A Kabbalistic Approach to Spiritual Growth
The property of the soul which serves as an antidote for the problems of the ego that block effective self-criticism is selflessness. And selflessness in turn is rooted in the sefirah of chochmah ("wisdom.") We see this relationship between self-criticism and selflessness on several levels:
Chochmah–through a permutation of letters–is understood to be the "power" (koach) of "what" (mah). It represents the power that comes from the ultimate eviction of ego and selfishness blocking the flow of Divine force which seeks to enlighten and empower us, but which can only do so to the extent that there is "space" within us for something greater than ourselves. In other words, the flow of the Divine force in us is proportional to our level of selflessness. The entire purpose of the discipline of self-criticism is to dissolve the armor of self-justifications which fortify the ego and block our surrender to God, the prerequisite for attaining true wisdom.
Chochmah represents the instantaneous "flash" of insight, that appears as a bolt of lightning in the mind. It is a moment of intense clarity and deepened awareness that recedes just as quickly back into the super-conscious realms from which it came, leaving only an impression of its truths. If it is going to have a lasting affect on our consciousness, then it must be developed and concretized by the analytical faculties of the sefirah of binah ("understanding"). The word for a bolt of lightning in Hebrew is barak, a permutation of the same three Hebrew letters which form the root of the word bikoret, meaning "criticism." Since chochmah is depicted in Kabbalah as lightning, this establishes another correspondence between self-criticism and wisdom.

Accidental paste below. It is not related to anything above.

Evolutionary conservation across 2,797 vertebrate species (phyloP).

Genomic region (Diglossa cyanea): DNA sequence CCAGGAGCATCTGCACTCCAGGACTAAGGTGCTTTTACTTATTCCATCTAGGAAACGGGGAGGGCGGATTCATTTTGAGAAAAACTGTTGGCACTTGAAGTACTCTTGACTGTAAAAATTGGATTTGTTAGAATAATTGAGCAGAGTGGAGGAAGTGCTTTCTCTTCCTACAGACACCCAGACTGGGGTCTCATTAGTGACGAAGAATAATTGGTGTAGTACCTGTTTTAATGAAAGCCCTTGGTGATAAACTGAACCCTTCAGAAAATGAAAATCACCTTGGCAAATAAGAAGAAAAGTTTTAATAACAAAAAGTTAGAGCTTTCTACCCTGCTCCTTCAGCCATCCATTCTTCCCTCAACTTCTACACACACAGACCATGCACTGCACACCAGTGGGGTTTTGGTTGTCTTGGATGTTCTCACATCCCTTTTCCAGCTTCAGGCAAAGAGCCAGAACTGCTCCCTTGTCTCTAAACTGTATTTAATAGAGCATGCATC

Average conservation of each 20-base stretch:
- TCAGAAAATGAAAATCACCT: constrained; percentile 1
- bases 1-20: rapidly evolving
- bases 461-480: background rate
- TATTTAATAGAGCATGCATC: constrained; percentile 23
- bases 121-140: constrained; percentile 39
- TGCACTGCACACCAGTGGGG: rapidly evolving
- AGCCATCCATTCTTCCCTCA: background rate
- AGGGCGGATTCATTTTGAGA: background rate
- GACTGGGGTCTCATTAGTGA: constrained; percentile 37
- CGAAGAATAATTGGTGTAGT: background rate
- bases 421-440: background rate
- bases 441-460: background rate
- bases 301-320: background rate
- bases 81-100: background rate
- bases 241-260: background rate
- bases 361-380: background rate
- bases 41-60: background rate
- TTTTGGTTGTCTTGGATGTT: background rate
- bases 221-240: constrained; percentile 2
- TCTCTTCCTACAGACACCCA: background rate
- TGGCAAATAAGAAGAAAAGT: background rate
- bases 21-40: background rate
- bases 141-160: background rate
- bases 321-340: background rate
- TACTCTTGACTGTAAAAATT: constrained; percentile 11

The inner quality of chochmah is selflessness, and this must be the beginning and the end of any attempt at self-criticism. All rectification of self must derive from true wisdom (which is selflessness) if it is going to succeed in its goal of breaking our attachments and preoccupations with self. Otherwise, it is liable to have the opposite effect, where we become obsessively concerned with ourselves, but now, in the "noble" guise of engaging in self-criticism; this is false humility.
Selflessness creates the possibility of true wisdom and self-awareness. The Talmud defines the wise person as one who "knows his place." We know our place when we have realistic expectations of our strengths, weaknesses and capabilities. A sign of false or superficial wisdom is having unrealistic expectations of self or others.
It is wise to keep in mind the words of King Solomon in the Book of Ecclesiastes: "There isn't a man on the earth that is so holy that he does only good and does not transgress." The Ba'al Shem Tov, commenting on this verse, explains that if the ego derives pleasure or claims credit for its acts of kindness, then the seemingly selfless deed is tainted (even if to a minute degree) by arrogance. Yet we cannot completely overcome this trait, because, while we remain in our physical bodies, it is impossible for us to completely transcend the "self." Nevertheless, we must try to minimize that sin of arrogance as much as possible by striving toward selflessness. The tool for doing so is self-criticism which leads to true wisdom.